Facebook Increases its Tracking Reach with Atlas, and Users Have Little Choice About It

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NOTE:  The Elec­tron­ic Fron­tier Foun­da­tion (EFF) has been in the fore­front of defend­ing the civ­il lib­er­ties of Amer­i­cans in the dig­i­tal envi­ron­ment since 1990. In the fol­low­ing arti­cle you will find an EFF free prod­uct offer to assist in fight­ing back against non­con­sen­su­al track­ing of your brows­ing. Please under­stand Agenda21News.com has no busi­ness or per­son­al rela­tion­ship with EFF, and any deci­sion on your part to accept their free prod­uct offer is yours, and yours alone, to make. A21N is mak­ing no judge­ment, or offer­ing any endorse­ment, of this prod­uct.

Update (10/2/14): Face­book request­ed and we agreed to add that many of the prob­lems we list in our post are indus­try-wide issues, from col­lec­tion of users’ brows­ing habits, to the col­lec­tion of con­sumer pur­chase infor­ma­tion for “con­ver­sion track­ing,” to offer­ing an “opt out” that does not pro­tect con­sumers against the col­lec­tion and reten­tion of data. We encour­age Face­book to join com­pa­nies like Pin­ter­est, Twit­ter, and Medi­um in stop­ping col­lec­tion of data from users’ brows­ing habits when Do Not Track is enabled.

Face­book expand­ed its ever-grow­ing adver­tis­ing and track­ing reach this week with new inte­gra­tion between the giant social net­work and Atlas, an adver­tis­ing plat­form it pur­chased from Microsoft. The com­pa­ny now lets adver­tis­ers tar­get you across all of your devices and on par­tic­i­pat­ing web­sites, based on char­ac­ter­is­tics from your Face­book pro­file such as age, gen­der, and loca­tion. It will also attempt to track the prod­ucts you buy both online and off, in order to mea­sure the ads’ effects on our pur­chas­es.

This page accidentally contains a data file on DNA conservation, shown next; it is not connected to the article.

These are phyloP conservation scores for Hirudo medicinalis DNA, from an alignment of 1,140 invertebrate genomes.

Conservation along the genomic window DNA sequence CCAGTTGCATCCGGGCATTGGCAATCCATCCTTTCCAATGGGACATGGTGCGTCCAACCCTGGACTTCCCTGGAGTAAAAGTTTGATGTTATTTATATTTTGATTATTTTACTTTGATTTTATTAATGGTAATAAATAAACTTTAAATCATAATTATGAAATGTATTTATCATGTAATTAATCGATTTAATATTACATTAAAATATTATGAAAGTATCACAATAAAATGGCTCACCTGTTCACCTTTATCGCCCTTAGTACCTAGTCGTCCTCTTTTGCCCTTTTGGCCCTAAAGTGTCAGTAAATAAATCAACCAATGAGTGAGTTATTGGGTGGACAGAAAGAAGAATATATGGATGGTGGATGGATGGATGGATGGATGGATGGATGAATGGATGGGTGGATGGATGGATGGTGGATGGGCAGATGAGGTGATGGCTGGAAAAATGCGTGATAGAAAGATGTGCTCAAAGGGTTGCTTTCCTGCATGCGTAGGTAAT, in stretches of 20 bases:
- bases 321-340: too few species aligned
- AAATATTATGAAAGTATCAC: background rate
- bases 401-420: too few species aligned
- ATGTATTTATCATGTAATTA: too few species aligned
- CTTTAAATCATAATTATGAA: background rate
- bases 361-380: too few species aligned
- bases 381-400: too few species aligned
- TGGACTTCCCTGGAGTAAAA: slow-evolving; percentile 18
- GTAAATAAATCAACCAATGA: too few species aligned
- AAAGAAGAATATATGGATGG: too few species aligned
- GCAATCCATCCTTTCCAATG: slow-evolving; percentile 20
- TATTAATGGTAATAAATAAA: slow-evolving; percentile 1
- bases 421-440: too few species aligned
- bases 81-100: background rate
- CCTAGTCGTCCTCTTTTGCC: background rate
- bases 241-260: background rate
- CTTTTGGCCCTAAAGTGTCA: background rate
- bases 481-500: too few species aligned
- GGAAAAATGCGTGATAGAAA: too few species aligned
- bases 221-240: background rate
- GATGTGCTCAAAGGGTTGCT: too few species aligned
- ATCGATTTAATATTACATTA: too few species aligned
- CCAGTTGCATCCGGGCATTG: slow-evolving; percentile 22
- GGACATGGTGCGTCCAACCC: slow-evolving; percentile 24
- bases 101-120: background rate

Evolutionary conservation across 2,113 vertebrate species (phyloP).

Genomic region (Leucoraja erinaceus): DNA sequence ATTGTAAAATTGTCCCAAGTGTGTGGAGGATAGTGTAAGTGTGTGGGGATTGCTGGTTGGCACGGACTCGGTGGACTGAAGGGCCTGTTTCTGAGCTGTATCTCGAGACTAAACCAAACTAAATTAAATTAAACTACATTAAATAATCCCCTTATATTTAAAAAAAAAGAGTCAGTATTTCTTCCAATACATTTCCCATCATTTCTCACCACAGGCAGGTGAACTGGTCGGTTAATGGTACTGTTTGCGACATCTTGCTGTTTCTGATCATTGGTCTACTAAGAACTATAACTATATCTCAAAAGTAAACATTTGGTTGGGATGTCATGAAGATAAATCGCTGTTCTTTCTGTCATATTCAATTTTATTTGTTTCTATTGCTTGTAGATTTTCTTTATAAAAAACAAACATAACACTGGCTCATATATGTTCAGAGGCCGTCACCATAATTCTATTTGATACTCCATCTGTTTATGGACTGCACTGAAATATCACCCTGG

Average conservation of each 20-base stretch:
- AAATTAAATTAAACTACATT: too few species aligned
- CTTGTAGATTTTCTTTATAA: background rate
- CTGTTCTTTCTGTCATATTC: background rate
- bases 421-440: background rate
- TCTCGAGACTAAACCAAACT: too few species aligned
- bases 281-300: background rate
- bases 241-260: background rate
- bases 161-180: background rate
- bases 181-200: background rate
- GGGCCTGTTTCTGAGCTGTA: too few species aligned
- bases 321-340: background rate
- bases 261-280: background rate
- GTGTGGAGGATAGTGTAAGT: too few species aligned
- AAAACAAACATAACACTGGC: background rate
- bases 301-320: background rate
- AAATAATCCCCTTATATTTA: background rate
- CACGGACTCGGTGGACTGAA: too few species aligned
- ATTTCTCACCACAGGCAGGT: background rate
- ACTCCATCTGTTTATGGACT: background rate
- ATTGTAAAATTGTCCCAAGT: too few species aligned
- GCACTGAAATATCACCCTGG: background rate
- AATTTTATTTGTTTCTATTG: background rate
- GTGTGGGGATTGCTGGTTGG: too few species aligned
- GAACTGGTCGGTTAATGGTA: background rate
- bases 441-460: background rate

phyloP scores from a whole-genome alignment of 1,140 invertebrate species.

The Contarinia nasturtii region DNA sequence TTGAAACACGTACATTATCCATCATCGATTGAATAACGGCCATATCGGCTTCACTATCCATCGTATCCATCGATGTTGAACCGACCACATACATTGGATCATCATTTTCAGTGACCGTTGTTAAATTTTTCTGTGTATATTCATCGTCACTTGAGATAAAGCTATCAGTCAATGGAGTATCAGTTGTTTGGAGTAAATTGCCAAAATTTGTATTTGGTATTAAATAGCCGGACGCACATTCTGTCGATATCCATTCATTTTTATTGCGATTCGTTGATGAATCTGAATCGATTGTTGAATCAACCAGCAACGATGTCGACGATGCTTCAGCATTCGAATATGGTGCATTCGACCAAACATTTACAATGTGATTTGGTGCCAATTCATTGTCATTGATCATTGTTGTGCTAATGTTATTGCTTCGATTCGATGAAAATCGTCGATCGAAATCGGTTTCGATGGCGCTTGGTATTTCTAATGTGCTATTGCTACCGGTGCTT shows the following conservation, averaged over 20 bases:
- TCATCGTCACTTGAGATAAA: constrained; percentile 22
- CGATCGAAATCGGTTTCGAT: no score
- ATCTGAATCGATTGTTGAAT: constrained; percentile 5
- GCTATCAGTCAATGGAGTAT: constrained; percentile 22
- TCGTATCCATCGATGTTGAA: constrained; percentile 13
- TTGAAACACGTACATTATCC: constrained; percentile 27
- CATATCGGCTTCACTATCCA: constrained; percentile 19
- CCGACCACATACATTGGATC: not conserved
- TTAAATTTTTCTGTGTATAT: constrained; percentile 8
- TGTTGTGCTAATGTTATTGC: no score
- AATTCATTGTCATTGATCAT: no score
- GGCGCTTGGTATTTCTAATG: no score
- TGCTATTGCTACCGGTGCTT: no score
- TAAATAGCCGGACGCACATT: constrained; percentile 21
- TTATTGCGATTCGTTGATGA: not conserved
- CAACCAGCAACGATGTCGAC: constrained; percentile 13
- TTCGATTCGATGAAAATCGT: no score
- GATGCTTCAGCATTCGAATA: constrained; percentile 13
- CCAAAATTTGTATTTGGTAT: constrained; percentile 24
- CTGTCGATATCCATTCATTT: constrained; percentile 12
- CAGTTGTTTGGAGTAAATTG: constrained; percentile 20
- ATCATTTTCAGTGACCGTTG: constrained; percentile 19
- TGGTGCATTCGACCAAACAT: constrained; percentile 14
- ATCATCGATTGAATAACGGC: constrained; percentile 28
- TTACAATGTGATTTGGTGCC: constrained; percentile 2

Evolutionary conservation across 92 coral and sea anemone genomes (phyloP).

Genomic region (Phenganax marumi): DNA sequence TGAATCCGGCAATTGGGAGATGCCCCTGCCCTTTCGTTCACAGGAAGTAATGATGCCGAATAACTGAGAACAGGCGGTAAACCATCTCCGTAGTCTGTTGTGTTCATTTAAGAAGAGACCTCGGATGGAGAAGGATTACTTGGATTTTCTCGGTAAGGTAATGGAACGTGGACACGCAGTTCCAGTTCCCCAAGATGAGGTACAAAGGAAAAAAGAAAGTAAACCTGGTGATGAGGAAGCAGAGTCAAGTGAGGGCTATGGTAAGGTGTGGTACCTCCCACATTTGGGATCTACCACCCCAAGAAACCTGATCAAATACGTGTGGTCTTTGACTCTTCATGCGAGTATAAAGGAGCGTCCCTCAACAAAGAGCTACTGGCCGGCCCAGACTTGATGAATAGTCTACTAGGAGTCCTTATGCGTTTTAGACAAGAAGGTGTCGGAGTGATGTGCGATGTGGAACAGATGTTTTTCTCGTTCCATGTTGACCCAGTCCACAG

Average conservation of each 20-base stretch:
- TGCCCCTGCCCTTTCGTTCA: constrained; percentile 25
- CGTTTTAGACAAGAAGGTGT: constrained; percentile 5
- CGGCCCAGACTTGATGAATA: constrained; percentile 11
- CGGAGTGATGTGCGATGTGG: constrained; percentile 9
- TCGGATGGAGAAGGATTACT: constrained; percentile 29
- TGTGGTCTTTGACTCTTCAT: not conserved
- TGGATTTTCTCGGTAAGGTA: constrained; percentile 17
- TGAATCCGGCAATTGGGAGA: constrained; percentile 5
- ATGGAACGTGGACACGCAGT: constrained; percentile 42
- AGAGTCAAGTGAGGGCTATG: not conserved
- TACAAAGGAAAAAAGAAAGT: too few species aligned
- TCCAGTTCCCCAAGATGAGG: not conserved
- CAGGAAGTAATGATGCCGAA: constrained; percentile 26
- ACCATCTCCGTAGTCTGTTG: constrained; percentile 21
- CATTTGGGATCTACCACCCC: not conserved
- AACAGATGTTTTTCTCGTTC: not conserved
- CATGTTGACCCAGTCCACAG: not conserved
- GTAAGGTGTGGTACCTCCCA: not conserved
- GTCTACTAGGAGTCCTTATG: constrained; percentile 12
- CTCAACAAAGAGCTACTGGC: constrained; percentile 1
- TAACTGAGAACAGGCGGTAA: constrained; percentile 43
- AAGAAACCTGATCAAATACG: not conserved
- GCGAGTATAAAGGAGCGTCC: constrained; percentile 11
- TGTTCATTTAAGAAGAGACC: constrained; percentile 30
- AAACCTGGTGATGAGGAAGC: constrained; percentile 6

You can fight back against nonconsensual tracking by installing Privacy Badger today.


As a user, the indus­try offers you no sim­ple options to pro­tect your­self against this intru­sive data col­lec­tion, whether for adver­tis­ing pur­pos­es or not, most par­tic­u­lar­ly because Atlas and Face­book do not cur­rent­ly respect Do Not Track. When you enable Do Not Track in your brows­er, it sends a clear sig­nal to sites that you don’t want your brows­ing habits to be col­lect­ed; it’s up to com­pa­nies to heed this request. But with the data it gets from “Like” but­tons on sites across the Web and through these new forms of ad track­ing, Face­book knows what its users are doing all of the time. And if the com­pa­ny sees users enable Do Not Track but con­tin­ues its Web-wide col­lec­tion of their read­ing habits, it is clear­ly doing so with­out their con­sent.

Atlas uses the adver­tis­ing industry’s pho­ny def­i­n­i­tion of “opt out,” which has the unfor­tu­nate char­ac­ter­is­tic of mean­ing “pre­tend not to track” and offers no pri­va­cy ben­e­fits what­so­ev­er. While you may think you are opt­ing out of a large data col­lec­tion scheme by, as Atlas expects you to do, accept­ing an opt-out cook­ie, the plat­form will mere­ly stop serv­ing you tar­get­ed ads. The adver­tis­ing industry’s “opt out” does not require com­pa­nies to stop col­lect­ing data about you or your read­ing habits across the Web.

Opt­ing users out of tar­get­ed ads while still col­lect­ing infor­ma­tion about them is the worst of both worlds: it destroys all the poten­tial use­ful­ness of adver­tise­ments and simul­ta­ne­ous­ly reduces the trans­paren­cy of data col­lec­tion prac­tices to con­sumers. If any­thing, tar­get­ed ads at least let users know their infor­ma­tion has been col­lect­ed in the first place.

EFF calls upon Face­book to start hon­or­ing user requests to opt out from their third-par­ty track­ing, both across the Web and on mobile devices. We are also work­ing on a new pro­pos­al called dnt-policy.txt for a sim­ple way that sites can com­mit to respect­ing their users’ pri­va­cy. This mech­a­nism will allow tools like Pri­va­cy Bad­gerDis­con­nect, and oth­er pri­va­cy pro­tec­tion soft­ware to know (and act upon) the dif­fer­ence between adver­tis­ers who respect the prin­ci­ple of con­sent to track­ing, and those that don’t.